• I left the Tech Ladies group.
  • I’m sharing here :grimacing:

Thanks for reading. I know this was long.

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Programming without coding with the assistance of AI soon will be replaced with today’s inefficient way of making software. Until then go and do something more visual rather than cold, feelingless pure code. People are different, some enjoy pure code and some enjoy the more visual way of managing stuff like mind mapping way of doing things. I made many software and applications for desktop and mobile devices. What I found is after I started meditation my mind changed the way I couldn’t tolerate the way engineers approached the programming world. Before meditation, I think I was tolerating the pure code world. Everything is vague and needs hours of tracing and searching on the net or inside the libraries which you even don’t know every part of them and this adds up the unpleasant feeling of not knowing what’s going on and how to make it more efficient if I don’t know exactly what is the relationship between different parts of these millions of lines of code. Some people enjoy this puzzling world and they say positive things about it and have no idea about how making it more visual like the way we live in our normal daily life with objects around us. So I left programming even though I was good at it and people still enjoy my work and this made me quitting became harder. I’m pretty sure in future no-one could write code as efficient and fast as AI. Not very far in the future, in 10 or 20 years pretty much websites and applications all will change and coding will not be efficient. You could ask the AI to apply your specific required function to the software based on huge amount of information available in books, other applications and on the net. Role of the human being as a scientist will not fade away but it will become more like counseling than directly involving the brain cells with billions of lines of code which is created in a second or less with AI. So don’t feel frustrated and don’t think if you don’t enjoy coding that means you are not pushing it hard enough. That’s the fact that you have to enjoy what you are doing to live in joy when you do it. People have a different level of spiritual evolution and ability to understand the facts, some are OK by living for the money and some feel they are in prison. Just do what you enjoy the most. Do the thing you don’t feel you want to run away from it.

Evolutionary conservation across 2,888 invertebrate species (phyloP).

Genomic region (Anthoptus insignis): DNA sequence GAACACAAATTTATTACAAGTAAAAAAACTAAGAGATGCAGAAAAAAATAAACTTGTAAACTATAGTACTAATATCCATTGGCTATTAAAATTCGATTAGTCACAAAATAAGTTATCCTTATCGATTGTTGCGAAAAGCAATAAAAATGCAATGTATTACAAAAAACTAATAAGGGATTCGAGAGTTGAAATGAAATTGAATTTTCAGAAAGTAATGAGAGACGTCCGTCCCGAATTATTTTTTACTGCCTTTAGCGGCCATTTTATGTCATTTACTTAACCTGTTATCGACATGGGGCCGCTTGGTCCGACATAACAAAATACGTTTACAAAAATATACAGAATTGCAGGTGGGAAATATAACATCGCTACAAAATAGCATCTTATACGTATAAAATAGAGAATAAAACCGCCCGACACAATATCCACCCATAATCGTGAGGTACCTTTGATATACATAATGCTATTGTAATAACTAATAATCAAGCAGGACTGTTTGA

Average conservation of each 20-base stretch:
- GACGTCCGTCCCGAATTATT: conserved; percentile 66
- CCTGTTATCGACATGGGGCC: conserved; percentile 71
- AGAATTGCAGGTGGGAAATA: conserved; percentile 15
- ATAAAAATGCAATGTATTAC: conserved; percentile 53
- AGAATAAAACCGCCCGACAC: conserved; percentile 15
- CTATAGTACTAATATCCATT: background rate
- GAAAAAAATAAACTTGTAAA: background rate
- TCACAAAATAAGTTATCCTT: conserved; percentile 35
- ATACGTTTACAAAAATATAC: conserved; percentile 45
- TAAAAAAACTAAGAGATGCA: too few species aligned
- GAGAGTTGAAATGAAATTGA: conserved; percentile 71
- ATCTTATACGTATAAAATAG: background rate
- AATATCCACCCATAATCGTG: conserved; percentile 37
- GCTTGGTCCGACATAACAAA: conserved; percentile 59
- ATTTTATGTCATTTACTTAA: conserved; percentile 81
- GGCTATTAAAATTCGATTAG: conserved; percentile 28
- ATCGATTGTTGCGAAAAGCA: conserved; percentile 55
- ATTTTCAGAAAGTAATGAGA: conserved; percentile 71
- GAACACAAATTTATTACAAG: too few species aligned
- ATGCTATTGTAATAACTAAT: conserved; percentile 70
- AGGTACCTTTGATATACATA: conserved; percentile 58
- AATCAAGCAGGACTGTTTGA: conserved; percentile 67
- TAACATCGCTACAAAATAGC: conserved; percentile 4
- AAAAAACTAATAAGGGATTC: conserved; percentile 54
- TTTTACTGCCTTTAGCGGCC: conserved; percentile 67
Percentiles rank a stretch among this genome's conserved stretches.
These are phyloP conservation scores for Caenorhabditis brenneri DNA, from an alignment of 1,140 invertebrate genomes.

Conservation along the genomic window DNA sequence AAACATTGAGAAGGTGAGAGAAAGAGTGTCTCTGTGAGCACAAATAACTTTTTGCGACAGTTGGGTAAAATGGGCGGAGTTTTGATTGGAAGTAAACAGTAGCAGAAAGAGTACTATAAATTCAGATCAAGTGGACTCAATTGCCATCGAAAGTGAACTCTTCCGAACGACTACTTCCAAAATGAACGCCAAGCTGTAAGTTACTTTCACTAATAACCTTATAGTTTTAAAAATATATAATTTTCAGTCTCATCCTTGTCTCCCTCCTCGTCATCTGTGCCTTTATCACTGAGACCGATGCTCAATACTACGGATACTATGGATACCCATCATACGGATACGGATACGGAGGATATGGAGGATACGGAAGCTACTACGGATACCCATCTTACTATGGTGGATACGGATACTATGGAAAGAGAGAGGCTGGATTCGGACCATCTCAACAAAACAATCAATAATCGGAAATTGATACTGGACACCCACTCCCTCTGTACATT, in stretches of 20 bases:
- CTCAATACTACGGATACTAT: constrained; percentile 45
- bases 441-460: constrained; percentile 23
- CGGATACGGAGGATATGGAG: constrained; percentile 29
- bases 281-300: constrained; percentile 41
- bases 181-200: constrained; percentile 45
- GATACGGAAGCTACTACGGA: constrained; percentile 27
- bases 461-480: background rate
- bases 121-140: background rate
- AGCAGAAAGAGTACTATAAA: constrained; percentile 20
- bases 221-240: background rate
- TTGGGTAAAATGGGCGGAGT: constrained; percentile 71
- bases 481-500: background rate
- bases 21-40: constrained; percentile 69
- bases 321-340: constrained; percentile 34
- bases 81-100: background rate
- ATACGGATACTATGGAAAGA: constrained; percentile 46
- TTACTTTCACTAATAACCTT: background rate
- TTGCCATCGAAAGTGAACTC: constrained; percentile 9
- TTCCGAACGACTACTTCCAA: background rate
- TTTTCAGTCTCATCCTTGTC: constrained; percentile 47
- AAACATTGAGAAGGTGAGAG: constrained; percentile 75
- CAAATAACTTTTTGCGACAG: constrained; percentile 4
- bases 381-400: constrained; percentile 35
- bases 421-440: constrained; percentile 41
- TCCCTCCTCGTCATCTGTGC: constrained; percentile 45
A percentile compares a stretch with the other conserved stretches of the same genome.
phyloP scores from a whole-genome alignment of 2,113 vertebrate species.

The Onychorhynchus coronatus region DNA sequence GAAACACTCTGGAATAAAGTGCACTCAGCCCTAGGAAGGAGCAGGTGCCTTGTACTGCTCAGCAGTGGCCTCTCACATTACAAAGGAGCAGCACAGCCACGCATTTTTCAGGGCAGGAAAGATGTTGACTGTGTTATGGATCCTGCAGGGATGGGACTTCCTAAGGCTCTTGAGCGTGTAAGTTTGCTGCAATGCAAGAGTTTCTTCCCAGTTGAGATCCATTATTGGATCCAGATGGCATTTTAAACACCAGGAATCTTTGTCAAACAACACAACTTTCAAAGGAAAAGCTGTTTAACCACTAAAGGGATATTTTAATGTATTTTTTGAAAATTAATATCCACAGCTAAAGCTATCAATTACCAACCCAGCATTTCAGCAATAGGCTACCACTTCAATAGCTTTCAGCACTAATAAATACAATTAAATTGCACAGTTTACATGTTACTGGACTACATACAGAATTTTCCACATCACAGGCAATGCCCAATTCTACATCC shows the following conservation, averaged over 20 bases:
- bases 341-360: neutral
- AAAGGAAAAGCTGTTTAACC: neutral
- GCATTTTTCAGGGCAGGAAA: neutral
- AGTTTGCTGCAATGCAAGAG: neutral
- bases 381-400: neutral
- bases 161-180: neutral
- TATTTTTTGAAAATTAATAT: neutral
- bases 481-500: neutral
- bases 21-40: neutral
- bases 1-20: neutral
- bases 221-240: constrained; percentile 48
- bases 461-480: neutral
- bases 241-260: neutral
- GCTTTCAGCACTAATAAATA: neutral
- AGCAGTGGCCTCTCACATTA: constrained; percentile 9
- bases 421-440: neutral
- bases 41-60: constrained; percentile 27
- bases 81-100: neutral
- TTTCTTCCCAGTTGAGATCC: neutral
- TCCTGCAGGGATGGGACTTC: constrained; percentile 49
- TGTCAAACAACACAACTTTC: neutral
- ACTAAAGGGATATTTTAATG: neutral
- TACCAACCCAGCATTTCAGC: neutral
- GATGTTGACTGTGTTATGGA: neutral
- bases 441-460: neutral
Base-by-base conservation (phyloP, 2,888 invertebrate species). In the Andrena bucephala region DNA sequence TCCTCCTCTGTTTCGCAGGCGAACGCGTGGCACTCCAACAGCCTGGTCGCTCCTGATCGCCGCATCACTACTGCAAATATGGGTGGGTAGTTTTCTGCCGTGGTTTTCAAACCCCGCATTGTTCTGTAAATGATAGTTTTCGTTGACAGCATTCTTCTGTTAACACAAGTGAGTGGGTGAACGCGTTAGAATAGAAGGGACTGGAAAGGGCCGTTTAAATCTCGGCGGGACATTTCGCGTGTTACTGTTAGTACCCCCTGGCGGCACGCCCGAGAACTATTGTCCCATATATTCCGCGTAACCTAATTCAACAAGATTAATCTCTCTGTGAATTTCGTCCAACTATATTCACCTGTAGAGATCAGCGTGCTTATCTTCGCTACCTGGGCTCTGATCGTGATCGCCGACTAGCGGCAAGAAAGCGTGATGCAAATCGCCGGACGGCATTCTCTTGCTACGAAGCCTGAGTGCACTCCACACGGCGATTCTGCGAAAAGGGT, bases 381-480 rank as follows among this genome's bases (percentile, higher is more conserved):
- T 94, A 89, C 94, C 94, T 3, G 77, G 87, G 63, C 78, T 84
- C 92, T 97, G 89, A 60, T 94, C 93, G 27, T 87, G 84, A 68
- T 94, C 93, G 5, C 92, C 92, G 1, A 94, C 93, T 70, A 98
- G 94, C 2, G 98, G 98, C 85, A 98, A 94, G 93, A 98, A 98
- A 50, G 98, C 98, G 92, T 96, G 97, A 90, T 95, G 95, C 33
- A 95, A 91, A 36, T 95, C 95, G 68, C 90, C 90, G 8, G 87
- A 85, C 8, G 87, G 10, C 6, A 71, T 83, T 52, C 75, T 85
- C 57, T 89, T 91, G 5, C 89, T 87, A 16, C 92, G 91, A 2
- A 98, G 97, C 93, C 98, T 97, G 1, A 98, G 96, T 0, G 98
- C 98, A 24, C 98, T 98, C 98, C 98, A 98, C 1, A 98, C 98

You could also work as a UI/UX designer which is needed everywhere. There is no code involved and your ideas of how an app or website should work and look would be appreciated by programmers who could hardly think of these things and they need someone with these abilities.
Meditation changes your mind and everyday you could think better and more logical so don’t get upset if one day you see most of the behaviors around you illogical and unpleasant.